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Why LEDs Are For Real Now

Sept. 1, 2009
Cree's Gary Trott speaks out on what LEDs mean to electrical distributors.

In your experience in the lighting industry, can you compare the expectations and excitement with LEDs to other lighting technologies such as CFLs, T8s or electronic ballasts when they first hit the market?

I've never seen this level of excitement before. The lighting industry is more than a hundred and twenty years old, and frankly, not much basic technology has changed during that time. We say that a LED revolution is underway for good reason. LEDs are fundamentally changing the way we think about lighting. It's not just about bulbs and fixtures — it's about integrating electronics and new lighting designs. It's not about wattage and heat generation — it's about energy-efficiency. I truly can't think of a better time to be in the lighting industry.

Are these expectations with LEDs legitimate or are they over-hyped in any areas?

I wouldn't say over-hyped, but I may say mis-managed. LEDs are not ready for every application right now. Of course, if you read this interview in a couple months, we may have changed that. That's literally how fast things are moving. Consumers should expect beautiful light, long life and superior energy-efficiency from LEDs. They should not have to compromise on less-than-beautiful light quality, or an unattractive aesthetic. The U.S. Department of Energy is working hard to learn from prior energy-efficiency campaigns by policing the marketing claims. There are always going to be LED products that don't live up to their marketing hype, or the technology's promise. The best way I can think of to minimize this impact is to accelerate the LED revolution so consumers are educated about what to look for and good products get to market first.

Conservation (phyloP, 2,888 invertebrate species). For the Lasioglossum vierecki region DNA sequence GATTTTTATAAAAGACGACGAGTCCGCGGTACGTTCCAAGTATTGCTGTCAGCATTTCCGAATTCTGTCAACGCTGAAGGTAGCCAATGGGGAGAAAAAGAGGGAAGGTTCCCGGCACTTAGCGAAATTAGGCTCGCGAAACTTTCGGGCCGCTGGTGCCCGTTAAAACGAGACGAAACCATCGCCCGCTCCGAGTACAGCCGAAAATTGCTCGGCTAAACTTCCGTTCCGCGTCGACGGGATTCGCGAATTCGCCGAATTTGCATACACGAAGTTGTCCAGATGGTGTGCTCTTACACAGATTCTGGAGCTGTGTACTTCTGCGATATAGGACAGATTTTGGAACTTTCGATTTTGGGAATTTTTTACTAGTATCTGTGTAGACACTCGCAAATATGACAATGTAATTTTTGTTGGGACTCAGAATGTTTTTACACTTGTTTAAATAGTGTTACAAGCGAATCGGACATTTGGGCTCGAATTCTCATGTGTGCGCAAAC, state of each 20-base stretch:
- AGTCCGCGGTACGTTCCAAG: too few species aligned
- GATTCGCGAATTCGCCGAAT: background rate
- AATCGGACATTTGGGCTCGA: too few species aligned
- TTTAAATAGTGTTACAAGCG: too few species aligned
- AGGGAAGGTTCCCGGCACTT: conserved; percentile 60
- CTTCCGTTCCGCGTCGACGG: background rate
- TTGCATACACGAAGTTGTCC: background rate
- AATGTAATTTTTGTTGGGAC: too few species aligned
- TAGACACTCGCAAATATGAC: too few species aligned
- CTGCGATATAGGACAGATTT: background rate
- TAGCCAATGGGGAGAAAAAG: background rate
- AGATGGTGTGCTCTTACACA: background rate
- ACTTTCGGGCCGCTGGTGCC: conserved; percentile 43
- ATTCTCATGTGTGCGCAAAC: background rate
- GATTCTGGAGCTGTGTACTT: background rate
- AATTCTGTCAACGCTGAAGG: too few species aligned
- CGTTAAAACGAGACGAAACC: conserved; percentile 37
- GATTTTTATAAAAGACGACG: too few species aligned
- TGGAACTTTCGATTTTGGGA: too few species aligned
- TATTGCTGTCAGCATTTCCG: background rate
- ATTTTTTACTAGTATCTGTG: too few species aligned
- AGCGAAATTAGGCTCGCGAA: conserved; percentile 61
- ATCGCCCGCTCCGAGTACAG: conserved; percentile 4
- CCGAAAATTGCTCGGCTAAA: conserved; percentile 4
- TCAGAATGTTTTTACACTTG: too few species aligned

If an electrical distributor is thinking about stocking a line of LEDs, what's the best way for them to evaluate the product and vendor as far as reliability, warranty and a company's claims on amount of light delivered?

Compare products side by side and don't trust a spec sheet. Only your eyes can tell you how closely a fixture replicates incandescent color. In addition, look for suppliers that have successful stories from customers and can demonstrate their products' successes in a variety of applications and markets. And make sure they have reliable third-party test data to back up performance claims. Ask them to show the test data that backs up their lifetime claims. Finally, look for an EnergyStar mark. An EnergyStar qualification is not available on all fixture types, but it's a good first step in evaluating fixtures.

What types of LED products (screw-in replacements, retrofit for existing fluorescents, downlights, etc.) and applications offer the best sales potential right now?

Recessed downlights are the best starting point — in fact that's where we started our product line. There are millions of recessed downlights in the market — and the good LED fixtures on the market are 80 percent more efficient than incandescent and 50 percent more efficient than fluorescent solutions. Outdoor lighting has also rapidly taken off and there are some great sales opportunities — especially capitalizing on U.S. federal stimulus money.

Is there a certain price point/return on investment where LEDs will become competitive with existing products for general office lighting? If they are not competitive yet, how long do you think it might take?

The biggest challenge we face in adoption is education, and this is where distributors can play a pivotal role. As LED technology advances, costs will naturally come down. But what we are seeing is that price is not an entry barrier in the majority of the applications we address. Energy costs are rising and building codes are becoming stricter. The time to talk about viable, LED lighting with your customers is now.

Gary Trott is vice president of market development with Cree LED Lighting Solutions, Durham, N.C., where he is focused on the design and marketing of new LED-based products. He received a B.S. in architectural engineering with an emphasis on illumination from the University of Colorado. He has led the development of numerous breakthrough lighting products from Gotham Lighting, Peerless Lighting and Lithonia Lighting. The products he has developed have set new standards for lighting performance, ease of use and energy efficiency.

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